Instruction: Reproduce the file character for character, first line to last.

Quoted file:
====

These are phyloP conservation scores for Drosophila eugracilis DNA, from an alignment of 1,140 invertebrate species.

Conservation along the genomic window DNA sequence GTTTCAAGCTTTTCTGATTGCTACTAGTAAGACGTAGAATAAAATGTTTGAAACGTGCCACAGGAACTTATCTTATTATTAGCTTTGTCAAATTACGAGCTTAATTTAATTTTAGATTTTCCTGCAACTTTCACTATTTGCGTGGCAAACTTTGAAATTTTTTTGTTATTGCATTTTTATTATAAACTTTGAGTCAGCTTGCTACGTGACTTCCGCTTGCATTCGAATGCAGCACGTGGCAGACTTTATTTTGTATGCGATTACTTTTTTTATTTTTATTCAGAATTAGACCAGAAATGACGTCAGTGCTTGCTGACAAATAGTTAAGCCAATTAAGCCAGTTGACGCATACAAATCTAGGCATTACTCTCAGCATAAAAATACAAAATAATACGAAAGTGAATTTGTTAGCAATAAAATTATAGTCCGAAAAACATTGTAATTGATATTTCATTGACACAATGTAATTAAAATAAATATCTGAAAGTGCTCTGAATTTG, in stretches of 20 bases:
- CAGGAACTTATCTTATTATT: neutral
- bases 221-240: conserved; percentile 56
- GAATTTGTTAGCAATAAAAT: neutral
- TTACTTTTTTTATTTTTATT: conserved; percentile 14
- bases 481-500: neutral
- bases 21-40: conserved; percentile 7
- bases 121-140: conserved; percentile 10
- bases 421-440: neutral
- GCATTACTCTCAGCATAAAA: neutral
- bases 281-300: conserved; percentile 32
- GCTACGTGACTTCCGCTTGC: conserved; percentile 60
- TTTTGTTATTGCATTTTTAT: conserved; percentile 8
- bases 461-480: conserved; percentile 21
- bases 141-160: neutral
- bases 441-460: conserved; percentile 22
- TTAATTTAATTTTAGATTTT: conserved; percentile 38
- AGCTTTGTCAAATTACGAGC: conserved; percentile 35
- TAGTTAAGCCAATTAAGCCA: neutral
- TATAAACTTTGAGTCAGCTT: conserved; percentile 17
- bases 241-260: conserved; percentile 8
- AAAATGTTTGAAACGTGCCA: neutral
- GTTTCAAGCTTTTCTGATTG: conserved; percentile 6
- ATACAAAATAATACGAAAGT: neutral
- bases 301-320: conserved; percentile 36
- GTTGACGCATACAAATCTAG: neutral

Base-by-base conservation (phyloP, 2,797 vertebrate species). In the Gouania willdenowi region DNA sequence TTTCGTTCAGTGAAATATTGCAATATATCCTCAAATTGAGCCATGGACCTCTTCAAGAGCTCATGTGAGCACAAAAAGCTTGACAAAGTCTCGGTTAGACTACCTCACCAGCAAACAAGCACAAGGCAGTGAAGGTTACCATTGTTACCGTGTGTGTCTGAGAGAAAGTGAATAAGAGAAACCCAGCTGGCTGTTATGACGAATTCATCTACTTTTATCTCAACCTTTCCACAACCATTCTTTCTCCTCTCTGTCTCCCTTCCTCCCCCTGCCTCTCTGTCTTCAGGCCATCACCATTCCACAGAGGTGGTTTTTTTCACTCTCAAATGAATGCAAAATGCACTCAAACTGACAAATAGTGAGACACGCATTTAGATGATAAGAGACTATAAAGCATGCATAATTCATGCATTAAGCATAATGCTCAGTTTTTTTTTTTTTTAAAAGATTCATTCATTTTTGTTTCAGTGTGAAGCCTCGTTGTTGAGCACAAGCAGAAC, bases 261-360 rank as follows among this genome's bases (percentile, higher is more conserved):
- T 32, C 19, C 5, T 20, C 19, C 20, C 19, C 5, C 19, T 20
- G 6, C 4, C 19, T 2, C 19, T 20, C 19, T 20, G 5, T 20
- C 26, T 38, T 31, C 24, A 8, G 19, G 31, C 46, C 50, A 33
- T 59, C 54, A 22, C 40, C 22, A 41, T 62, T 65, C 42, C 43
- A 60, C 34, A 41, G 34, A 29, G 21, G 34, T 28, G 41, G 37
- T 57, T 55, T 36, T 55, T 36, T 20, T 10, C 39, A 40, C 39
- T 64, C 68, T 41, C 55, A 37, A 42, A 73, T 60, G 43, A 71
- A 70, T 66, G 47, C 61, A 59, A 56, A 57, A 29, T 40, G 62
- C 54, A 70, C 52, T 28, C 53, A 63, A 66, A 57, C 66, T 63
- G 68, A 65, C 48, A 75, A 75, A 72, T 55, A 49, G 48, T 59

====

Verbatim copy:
These are phyloP conservation scores for Drosophila eugracilis DNA, from an alignment of 1,140 invertebrate species.

Conservation along the genomic window DNA sequence GTTTCAAGCTTTTCTGATTGCTACTAGTAAGACGTAGAATAAAATGTTTGAAACGTGCCACAGGAACTTATCTTATTATTAGCTTTGTCAAATTACGAGCTTAATTTAATTTTAGATTTTCCTGCAACTTTCACTATTTGCGTGGCAAACTTTGAAATTTTTTTGTTATTGCATTTTTATTATAAACTTTGAGTCAGCTTGCTACGTGACTTCCGCTTGCATTCGAATGCAGCACGTGGCAGACTTTATTTTGTATGCGATTACTTTTTTTATTTTTATTCAGAATTAGACCAGAAATGACGTCAGTGCTTGCTGACAAATAGTTAAGCCAATTAAGCCAGTTGACGCATACAAATCTAGGCATTACTCTCAGCATAAAAATACAAAATAATACGAAAGTGAATTTGTTAGCAATAAAATTATAGTCCGAAAAACATTGTAATTGATATTTCATTGACACAATGTAATTAAAATAAATATCTGAAAGTGCTCTGAATTTG, in stretches of 20 bases:
- CAGGAACTTATCTTATTATT: neutral
- bases 221-240: conserved; percentile 56
- GAATTTGTTAGCAATAAAAT: neutral
- TTACTTTTTTTATTTTTATT: conserved; percentile 14
- bases 481-500: neutral
- bases 21-40: conserved; percentile 7
- bases 121-140: conserved; percentile 10
- bases 421-440: neutral
- GCATTACTCTCAGCATAAAA: neutral
- bases 281-300: conserved; percentile 32
- GCTACGTGACTTCCGCTTGC: conserved; percentile 60
- TTTTGTTATTGCATTTTTAT: conserved; percentile 8
- bases 461-480: conserved; percentile 21
- bases 141-160: neutral
- bases 441-460: conserved; percentile 22
- TTAATTTAATTTTAGATTTT: conserved; percentile 38
- AGCTTTGTCAAATTACGAGC: conserved; percentile 35
- TAGTTAAGCCAATTAAGCCA: neutral
- TATAAACTTTGAGTCAGCTT: conserved; percentile 17
- bases 241-260: conserved; percentile 8
- AAAATGTTTGAAACGTGCCA: neutral
- GTTTCAAGCTTTTCTGATTG: conserved; percentile 6
- ATACAAAATAATACGAAAGT: neutral
- bases 301-320: conserved; percentile 36
- GTTGACGCATACAAATCTAG: neutral

Base-by-base conservation (phyloP, 2,797 vertebrate species). In the Gouania willdenowi region DNA sequence TTTCGTTCAGTGAAATATTGCAATATATCCTCAAATTGAGCCATGGACCTCTTCAAGAGCTCATGTGAGCACAAAAAGCTTGACAAAGTCTCGGTTAGACTACCTCACCAGCAAACAAGCACAAGGCAGTGAAGGTTACCATTGTTACCGTGTGTGTCTGAGAGAAAGTGAATAAGAGAAACCCAGCTGGCTGTTATGACGAATTCATCTACTTTTATCTCAACCTTTCCACAACCATTCTTTCTCCTCTCTGTCTCCCTTCCTCCCCCTGCCTCTCTGTCTTCAGGCCATCACCATTCCACAGAGGTGGTTTTTTTCACTCTCAAATGAATGCAAAATGCACTCAAACTGACAAATAGTGAGACACGCATTTAGATGATAAGAGACTATAAAGCATGCATAATTCATGCATTAAGCATAATGCTCAGTTTTTTTTTTTTTTAAAAGATTCATTCATTTTTGTTTCAGTGTGAAGCCTCGTTGTTGAGCACAAGCAGAAC, bases 261-360 rank as follows among this genome's bases (percentile, higher is more conserved):
- T 32, C 19, C 5, T 20, C 19, C 20, C 19, C 5, C 19, T 20
- G 6, C 4, C 19, T 2, C 19, T 20, C 19, T 20, G 5, T 20
- C 26, T 38, T 31, C 24, A 8, G 19, G 31, C 46, C 50, A 33
- T 59, C 54, A 22, C 40, C 22, A 41, T 62, T 65, C 42, C 43
- A 60, C 34, A 41, G 34, A 29, G 21, G 34, T 28, G 41, G 37
- T 57, T 55, T 36, T 55, T 36, T 20, T 10, C 39, A 40, C 39
- T 64, C 68, T 41, C 55, A 37, A 42, A 73, T 60, G 43, A 71
- A 70, T 66, G 47, C 61, A 59, A 56, A 57, A 29, T 40, G 62
- C 54, A 70, C 52, T 28, C 53, A 63, A 66, A 57, C 66, T 63
- G 68, A 65, C 48, A 75, A 75, A 72, T 55, A 49, G 48, T 59